I am very dissatisfied with the reply given by the Deputy Finance Minister, Datuk Nazri Aziz, during the winding up of the debate on the 1999 supplementary estimates last week on the many issues I had raised about the Election Commissionís preparation for the nationís tenth general election.
Nazri had even misled the House and the people when he said that there had been instances in previous general elections when voters could not vote because the new electoral roll being prepared by the Election Commission was not ready when Parliament was dissolved.
This is untrue. I have checked the four previous general elections held under the tenure of Mahathir as Prime Minister, whether 1982, 1986, 1990 or 1995, and in everyone of these general elections, the electoral roll used was the latest one, and there was never an occasion when new voters could not exercise their constitutional right to vote because the new electoral roll was in the process of revision and was not yet ready.
Nazri also misled Parliament when he said that it was not unusual for the Election Commission to take eight months to prepare its electoral roll.
For the new electoral roll used for the 1995 general election, the Election Commission took six months and nine days to prepare. For the 1990 general election, it took four months to prepare the new electoral roll for the whole of Malaysia except for Sabah, which took another month.
For the 1986 general election, the Election Commission took eight months and four days to prepare the new electoral roll for the whole of Malaysia except for Sabah. For the 1982 general election, the Election Commission took five months 19 days to prepare the new electoral roll.
Why then should the Election Commission, on the eve of the new millennium and in the age of Information Technology, take more than eight months to prepare the latest electoral roll, as the votersí registration exercise ended in the first week of May.
The Election Commission will be taking more than eight months to prepare the new electoral roll if the new electoral register cannot be ready by Hari Raya on 7th or 8th January 2000.
It is open secret that the Barisan Nasional is uneasy with the new electoral roll being prepared by the Election Commission, because it will have 650,000 new voters, mostly from the younger generation.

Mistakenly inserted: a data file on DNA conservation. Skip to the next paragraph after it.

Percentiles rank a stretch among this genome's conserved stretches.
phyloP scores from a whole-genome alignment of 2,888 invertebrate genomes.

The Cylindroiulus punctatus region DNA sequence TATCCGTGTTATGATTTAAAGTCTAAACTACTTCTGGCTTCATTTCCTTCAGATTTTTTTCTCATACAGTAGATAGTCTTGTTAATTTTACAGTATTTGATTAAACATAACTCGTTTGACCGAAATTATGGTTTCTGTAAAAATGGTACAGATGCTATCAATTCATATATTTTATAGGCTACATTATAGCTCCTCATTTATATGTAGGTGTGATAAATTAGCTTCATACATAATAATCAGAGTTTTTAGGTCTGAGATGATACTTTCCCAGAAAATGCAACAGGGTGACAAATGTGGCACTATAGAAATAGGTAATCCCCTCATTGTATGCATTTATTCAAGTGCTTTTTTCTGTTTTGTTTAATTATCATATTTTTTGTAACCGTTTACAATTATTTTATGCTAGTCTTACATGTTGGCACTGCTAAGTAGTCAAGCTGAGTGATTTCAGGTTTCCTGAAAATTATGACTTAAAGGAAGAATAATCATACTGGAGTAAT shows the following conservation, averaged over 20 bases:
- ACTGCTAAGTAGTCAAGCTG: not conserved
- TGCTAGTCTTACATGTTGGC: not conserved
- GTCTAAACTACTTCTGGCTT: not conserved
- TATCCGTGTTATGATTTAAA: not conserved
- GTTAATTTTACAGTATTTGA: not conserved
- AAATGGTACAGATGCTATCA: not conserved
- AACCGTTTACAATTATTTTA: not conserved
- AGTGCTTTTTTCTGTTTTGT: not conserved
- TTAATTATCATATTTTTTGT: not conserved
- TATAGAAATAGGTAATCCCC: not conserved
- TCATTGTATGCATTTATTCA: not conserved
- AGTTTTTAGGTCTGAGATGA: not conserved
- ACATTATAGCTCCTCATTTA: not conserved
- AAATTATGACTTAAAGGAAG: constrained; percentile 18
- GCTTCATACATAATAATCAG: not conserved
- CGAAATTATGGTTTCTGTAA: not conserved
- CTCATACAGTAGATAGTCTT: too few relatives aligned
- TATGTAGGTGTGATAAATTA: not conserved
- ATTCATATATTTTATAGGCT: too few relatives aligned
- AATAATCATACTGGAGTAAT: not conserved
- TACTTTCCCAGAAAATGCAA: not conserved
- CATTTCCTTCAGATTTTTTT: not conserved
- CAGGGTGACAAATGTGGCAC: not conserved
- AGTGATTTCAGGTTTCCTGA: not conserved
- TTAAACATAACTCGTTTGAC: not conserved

The Barisan Nasional has no confidence that it could get the support of the majority of the young generation of Malaysia, and this is why it is worried that it would not be able to preserve its two-thirds parliamentary majority in the next election if the 650,000 new young voters are allowed to vote.
There are people who had expected Parliament to be dissolved after the 25th anniversary Barisan Nasional bash the previous Sunday on Oct. 24 or after the 2000 Budget last Friday. I am now more inclined to the view that Parliament would not be dissolved this month because Mahathir needs more time to ensure that he could secure two-thirds parliamentary majority in the next election.
If Parliament is not dissolved this month, then the tenth general election cannot be held until after the Hari Raya on 7th or 8th January 2000. However, as the Barisan Nasional is loth to use the new electoral roll being prepared by the Election Commission because of its 650,000 new young voters, it is likely that the general election would be held around the third week of January.
The question is whether the Election Commission would collude with the Barisan Nasional to deliberately delay the finalisation of the new electoral roll so that it would not be in time for the next general election if it is held in the second half of January.
I do not wish to question or doubt the independence and integrity of the Election Commission as the DAP wants it to be able to carry out its constitutional mandate and responsibility to conduct a free and fair general election.
It is important, however, that the Election Commission should conduct itself in a manner so as to avoid suspicion that it is in any way implicated in a campaign to make the next election the "dirtiest" in the nationís history by denying the new 650,000 voters a chance to cast their vote in the next general election.
This is why the Election Commission should give satisfactory and acceptable
explanation as to why it is going to take the longest time since Mahathir
became Prime Minister to finalise the preparation of the new electoral
roll and why it is impossible for the Election Commission to speed up the
process to ensure that the new electoral roll would be completed latest
by the end of this year.